crayon drawing of friends with disability
Image courtesy of Canva Pro

“I Don’t Want Anyone to ‘Fix’ My Kid”

I listened to Heather Kirn Lanier and Bishop Curry in a beautiful conversation about disability and parenting and what it means to believe that we each are beloved as we are and that was awesome. But it also led me to Lanier’s essay for America Magazine about Jesus and healing and disability from 2017 which was also lovely and true and helpful.

It doesn’t get much better than this final paragraph: 

“I do not want anyone to ‘fix’ my kid. That is not the miracle I seek.

“Instead, I want someone to lay hands on the people who presume she is less than. I want someone to eradicate the idea that bodies are either productive or burdensome, that they either contribute to the gross domestic product or drain it. I want someone to lay hands on the president for doing what an apologist later called ‘the classic retard.’ I want some mystical savior to eradicate the assumption that disability is a curse, a calamity.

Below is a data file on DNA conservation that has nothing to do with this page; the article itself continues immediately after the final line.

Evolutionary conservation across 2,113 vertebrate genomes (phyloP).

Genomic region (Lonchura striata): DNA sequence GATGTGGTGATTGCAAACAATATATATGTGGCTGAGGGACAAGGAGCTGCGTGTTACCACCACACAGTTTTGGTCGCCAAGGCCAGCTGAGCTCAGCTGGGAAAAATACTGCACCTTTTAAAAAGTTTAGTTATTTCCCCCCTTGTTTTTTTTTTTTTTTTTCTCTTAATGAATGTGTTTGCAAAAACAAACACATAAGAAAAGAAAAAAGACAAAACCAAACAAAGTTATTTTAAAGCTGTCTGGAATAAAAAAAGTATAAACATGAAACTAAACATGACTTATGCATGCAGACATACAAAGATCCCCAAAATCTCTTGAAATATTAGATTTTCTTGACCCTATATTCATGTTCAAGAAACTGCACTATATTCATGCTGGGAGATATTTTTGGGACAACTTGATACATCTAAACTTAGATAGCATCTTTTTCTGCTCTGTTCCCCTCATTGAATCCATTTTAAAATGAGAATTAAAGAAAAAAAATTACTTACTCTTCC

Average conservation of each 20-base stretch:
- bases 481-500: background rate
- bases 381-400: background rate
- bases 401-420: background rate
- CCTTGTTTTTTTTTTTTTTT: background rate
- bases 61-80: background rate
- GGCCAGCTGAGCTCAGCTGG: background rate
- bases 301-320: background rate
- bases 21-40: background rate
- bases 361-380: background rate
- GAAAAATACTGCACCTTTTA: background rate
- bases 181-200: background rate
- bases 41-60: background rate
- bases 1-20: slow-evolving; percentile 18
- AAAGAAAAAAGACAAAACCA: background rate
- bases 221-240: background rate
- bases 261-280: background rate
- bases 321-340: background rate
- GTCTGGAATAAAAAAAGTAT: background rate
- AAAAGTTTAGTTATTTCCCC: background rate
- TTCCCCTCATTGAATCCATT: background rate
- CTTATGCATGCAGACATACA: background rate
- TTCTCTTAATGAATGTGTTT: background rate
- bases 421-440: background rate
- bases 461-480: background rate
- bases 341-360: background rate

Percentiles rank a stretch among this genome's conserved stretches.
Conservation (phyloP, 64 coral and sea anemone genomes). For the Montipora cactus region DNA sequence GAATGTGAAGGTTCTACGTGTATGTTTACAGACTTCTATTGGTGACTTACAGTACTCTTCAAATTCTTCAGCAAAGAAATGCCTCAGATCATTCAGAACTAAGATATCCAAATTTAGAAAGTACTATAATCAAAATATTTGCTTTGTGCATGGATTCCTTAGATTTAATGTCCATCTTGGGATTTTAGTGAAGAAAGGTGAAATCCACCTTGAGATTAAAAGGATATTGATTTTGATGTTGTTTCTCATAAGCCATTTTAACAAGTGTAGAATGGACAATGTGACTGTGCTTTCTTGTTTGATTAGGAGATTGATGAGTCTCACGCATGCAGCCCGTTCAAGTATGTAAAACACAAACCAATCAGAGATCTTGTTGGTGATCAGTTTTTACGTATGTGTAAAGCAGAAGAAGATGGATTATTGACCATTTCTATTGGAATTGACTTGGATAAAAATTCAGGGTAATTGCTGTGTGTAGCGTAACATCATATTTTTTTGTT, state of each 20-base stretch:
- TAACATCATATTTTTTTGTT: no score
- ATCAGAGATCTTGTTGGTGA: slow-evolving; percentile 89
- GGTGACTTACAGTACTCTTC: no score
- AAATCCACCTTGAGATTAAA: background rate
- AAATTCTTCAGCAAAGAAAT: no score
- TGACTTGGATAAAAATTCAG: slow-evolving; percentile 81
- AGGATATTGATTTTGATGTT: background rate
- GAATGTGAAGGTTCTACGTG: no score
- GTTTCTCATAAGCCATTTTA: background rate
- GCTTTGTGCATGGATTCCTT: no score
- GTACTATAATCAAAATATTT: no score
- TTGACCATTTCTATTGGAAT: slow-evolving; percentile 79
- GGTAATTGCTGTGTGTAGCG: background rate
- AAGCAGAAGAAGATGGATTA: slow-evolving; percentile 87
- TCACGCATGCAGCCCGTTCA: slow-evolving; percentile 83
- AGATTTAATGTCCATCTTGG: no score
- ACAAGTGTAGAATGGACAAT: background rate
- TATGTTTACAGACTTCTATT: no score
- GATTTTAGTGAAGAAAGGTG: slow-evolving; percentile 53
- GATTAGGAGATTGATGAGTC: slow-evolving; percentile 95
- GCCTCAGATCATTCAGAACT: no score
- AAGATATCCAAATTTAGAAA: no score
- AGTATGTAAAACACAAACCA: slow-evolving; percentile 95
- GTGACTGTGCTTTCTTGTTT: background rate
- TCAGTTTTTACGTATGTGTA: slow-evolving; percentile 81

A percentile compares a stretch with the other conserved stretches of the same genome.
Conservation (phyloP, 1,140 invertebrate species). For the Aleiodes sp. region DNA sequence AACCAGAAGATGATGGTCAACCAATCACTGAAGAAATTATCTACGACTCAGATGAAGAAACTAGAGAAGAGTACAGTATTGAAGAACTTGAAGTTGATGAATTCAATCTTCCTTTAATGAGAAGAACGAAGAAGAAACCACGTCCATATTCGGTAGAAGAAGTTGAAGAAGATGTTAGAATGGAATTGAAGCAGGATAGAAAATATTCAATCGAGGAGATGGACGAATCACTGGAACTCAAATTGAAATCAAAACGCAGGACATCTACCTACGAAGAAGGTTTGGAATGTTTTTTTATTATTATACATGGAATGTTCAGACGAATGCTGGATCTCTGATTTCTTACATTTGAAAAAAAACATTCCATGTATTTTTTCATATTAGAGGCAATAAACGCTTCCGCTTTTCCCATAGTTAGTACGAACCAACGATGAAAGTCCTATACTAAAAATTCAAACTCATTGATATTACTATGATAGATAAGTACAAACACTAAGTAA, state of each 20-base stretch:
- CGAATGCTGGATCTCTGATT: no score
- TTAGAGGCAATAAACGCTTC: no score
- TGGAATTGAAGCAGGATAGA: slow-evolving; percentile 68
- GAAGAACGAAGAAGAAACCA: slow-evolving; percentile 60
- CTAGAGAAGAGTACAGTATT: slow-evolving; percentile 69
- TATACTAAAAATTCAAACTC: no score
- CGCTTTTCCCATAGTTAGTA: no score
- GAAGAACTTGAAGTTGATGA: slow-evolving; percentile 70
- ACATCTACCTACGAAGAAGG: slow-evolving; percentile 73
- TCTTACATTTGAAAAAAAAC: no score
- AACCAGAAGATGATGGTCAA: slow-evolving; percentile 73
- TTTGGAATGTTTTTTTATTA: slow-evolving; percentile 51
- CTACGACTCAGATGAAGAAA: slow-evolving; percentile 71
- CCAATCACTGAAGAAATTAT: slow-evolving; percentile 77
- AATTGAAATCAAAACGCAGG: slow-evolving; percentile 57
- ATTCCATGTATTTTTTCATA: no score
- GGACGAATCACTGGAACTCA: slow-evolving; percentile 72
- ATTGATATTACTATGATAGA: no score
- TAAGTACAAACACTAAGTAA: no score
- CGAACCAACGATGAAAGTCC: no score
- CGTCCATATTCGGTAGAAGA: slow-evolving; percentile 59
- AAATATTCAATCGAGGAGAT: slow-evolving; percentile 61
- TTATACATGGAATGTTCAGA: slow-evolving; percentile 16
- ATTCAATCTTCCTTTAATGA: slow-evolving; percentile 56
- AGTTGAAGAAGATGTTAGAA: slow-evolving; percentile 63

“Wouldn’t that be the bigger miracle?”

If there’s anything we are invited to consider when we approach Jesus as a healer, it is the places in our own bodies and souls that need to be healed. The places of grief and wounding, the places of prejudice and defensiveness, the places of hatred and fear and shame.

And, as Lanier writes, the miracle is in the truth that healing is available for each of us and for all of us in exactly those places.

More with Amy Julia:

If you haven’t already, you can subscribe to receive regular updates and news. You can also follow me on Facebook, Instagram, Twitter, Pinterest, YouTube, and Goodreads, and you can subscribe to my Love Is Stronger Than Fear podcast on your favorite podcast platform.

Share this post

Leave a Reply